Alanna Renee Review - Black Cherry, Milky Way, Mardi, Pacific

Glitter for all!

To be honest, I'm not normally a fan of big chunky glitter polishes. I've seen a lot of other bloggers go weak at the knees for things like Lynderella, and there are a lot of indie makers apparently going by the rule that if the glitter will fit in the bottle, it's never too big. I just can't get behind that. As much as I love OTT fashion, the reality is that I will only wear a polish if it's not going to look, well, messy. I love the idea of indie polishes - supporting someone else in doing what makes them happy makes me pretty damn happy - but a lot of them just end up looking cluttered to my fussy eyes.

Happily, Alanna Renee has changed my mind about chunky glitters, and indie polish in general.

Full disclosure - I do know the founder of this brand through a nail community I'm part of, and she's lovely. I will admit that apart from Black Cherry, which I knew I would love, I bought the others to give them a go and support her, not because I thought I would love them. But I was quite, quite wrong.

Speaking of Black Cherry, let's start with that one.

Under office flourescents - it won't always bubble like this, I just got over excited
and decided insisting on putting it on in +40 degree heat was an awesome idea.
 Buying this was a total no brainer for me. Pretty much everything I own is black and red, and I was really interested to see how the red glitter would look in person. It turns out it's not really glitter as such - it settles into the dark jelly base like bright drops of blood in a dark night, and I fucking love it. I put a layer of black under it, and I think that really helped the red stand out so beautifully. having said that, it's surprisingly subtle and tactful, for a polish full of three different kinds of glitter. I wore it to work and it was halfway through the day before someone asked if I had red or black on my nails today, so if you're looking for something a bit different that doesn't scream LOOK AT MEEEE, this could be for you.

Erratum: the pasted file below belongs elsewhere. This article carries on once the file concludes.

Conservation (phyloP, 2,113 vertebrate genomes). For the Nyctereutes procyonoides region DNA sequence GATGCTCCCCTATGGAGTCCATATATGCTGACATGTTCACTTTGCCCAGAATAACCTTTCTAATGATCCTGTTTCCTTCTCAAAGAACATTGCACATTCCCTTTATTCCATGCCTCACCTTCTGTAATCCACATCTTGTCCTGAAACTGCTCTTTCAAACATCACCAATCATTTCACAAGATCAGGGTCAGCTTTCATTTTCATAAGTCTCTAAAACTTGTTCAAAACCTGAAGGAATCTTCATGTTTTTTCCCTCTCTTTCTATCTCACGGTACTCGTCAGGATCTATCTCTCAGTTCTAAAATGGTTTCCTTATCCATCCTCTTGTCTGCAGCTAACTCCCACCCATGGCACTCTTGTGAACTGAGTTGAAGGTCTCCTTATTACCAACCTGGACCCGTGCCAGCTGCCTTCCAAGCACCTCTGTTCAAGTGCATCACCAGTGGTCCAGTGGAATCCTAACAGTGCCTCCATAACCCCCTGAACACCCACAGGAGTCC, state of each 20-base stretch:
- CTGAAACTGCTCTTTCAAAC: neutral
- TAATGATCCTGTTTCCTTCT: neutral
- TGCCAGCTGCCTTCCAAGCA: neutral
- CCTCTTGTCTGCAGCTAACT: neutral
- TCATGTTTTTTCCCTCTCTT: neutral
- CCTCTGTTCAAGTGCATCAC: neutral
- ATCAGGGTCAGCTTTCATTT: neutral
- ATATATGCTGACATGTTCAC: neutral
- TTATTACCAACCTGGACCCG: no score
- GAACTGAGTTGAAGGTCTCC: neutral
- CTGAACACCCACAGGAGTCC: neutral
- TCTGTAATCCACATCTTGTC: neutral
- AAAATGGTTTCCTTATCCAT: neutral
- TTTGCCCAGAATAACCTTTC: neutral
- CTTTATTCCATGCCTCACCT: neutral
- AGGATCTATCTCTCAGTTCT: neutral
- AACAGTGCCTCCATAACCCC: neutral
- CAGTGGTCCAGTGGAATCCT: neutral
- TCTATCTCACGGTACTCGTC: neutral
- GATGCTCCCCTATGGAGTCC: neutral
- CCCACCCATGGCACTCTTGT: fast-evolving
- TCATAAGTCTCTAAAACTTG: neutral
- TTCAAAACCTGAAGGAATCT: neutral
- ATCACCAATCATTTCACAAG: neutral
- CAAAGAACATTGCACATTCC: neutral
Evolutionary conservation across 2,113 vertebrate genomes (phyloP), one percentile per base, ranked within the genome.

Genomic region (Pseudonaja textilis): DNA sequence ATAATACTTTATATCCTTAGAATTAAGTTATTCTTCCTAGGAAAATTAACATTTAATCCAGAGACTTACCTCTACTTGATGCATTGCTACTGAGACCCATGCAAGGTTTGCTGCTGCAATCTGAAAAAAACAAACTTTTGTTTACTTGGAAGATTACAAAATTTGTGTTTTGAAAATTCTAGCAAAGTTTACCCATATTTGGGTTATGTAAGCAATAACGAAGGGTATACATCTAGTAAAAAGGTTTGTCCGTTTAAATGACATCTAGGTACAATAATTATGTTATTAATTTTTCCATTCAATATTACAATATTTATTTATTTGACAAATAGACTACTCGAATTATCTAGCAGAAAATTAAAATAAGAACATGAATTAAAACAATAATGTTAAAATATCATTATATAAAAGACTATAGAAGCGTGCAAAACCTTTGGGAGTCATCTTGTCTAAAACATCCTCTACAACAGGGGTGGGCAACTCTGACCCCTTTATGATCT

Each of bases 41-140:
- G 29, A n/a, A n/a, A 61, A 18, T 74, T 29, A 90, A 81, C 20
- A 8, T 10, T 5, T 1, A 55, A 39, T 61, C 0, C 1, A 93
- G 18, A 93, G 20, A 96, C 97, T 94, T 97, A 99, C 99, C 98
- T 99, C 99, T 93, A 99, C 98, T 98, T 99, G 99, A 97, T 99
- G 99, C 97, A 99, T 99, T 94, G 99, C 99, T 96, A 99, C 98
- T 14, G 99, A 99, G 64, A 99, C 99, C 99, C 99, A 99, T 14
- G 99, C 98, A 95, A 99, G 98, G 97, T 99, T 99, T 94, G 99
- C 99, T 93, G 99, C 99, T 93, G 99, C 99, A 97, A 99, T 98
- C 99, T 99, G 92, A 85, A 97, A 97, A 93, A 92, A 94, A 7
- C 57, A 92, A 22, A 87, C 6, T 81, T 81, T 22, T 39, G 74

If you DO want something that screams LOOK AT MEEEEE, then Mardi is for you.

Both under lamp light - I wanted sunshine, but the weather won't play nice
with me this weekend.

Macro so you can see ALL THE GLITTER
I actually put a layer of red under this because I thought it might be a bit transparent, but it turns out that was a totally unnecessary step. This polish is just pure glitter, all the way through. It's like she literally liquified a drag queen's favourite dress and then put it in bottles. While not something I would wear every day, it's out and out fabulous, and will be proudly worn next time I need a bit more fabulous in my life. Unfortunately, this is out of stock currently, but Alanna Renee assure me there will be a restock in the coming weeks.

This next polish is currently out of stock too, which is kind of heartbreaking because I can think of at least three people I'd like to buy it for now I've seen how stunning it is in person. I bought Pacific largely as a challenge to myself to try something I didn't think was "me", and it ended up being my favourite out of the whole collection.

This one I did manage to get in the sun

The rock is from the Pacific Ocean!

The bottle shots made it look a bit...well, tacky and overly shiny, like tinsel. But on your nails it's just beautiful. The jelly base makes the glitter float like it's in the ocean, and the way it sparkles in the sunlight reminds me perfectly of the parts of the Pacific I actually like, ie. the parts where no-one else goes. I recently took a trip to Milton on the coast, and spent the most relaxing week I've had in a long time roaming around beaches like this;